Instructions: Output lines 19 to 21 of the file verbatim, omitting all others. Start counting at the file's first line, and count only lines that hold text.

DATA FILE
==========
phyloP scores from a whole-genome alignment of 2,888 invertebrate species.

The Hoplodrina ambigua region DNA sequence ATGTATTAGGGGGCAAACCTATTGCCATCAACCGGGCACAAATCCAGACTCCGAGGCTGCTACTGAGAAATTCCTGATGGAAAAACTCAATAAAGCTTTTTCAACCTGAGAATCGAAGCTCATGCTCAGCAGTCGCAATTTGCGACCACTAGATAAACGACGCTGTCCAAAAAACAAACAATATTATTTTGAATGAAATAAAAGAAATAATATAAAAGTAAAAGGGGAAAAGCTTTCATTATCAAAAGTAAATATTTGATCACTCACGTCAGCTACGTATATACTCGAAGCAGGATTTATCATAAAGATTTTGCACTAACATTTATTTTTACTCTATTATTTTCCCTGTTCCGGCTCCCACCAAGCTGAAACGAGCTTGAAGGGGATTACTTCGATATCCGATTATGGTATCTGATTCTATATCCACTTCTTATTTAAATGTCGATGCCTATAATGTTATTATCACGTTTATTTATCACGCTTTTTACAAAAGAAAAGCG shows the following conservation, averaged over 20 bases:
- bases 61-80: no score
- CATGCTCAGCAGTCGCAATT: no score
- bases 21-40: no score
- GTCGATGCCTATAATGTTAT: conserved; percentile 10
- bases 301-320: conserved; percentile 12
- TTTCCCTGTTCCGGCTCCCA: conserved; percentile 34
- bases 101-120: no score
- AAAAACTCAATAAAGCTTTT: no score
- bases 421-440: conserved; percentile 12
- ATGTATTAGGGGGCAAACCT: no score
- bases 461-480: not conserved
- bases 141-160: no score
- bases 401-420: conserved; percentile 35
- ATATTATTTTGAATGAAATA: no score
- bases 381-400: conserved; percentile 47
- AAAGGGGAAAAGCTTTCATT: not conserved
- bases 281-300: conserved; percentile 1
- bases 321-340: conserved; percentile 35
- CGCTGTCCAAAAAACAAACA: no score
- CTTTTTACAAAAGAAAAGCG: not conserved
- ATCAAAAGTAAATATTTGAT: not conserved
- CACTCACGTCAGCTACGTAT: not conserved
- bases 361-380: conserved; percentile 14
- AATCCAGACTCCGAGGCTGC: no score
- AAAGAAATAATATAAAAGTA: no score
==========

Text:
- bases 281-300: conserved; percentile 1
- bases 321-340: conserved; percentile 35
- CGCTGTCCAAAAAACAAACA: no score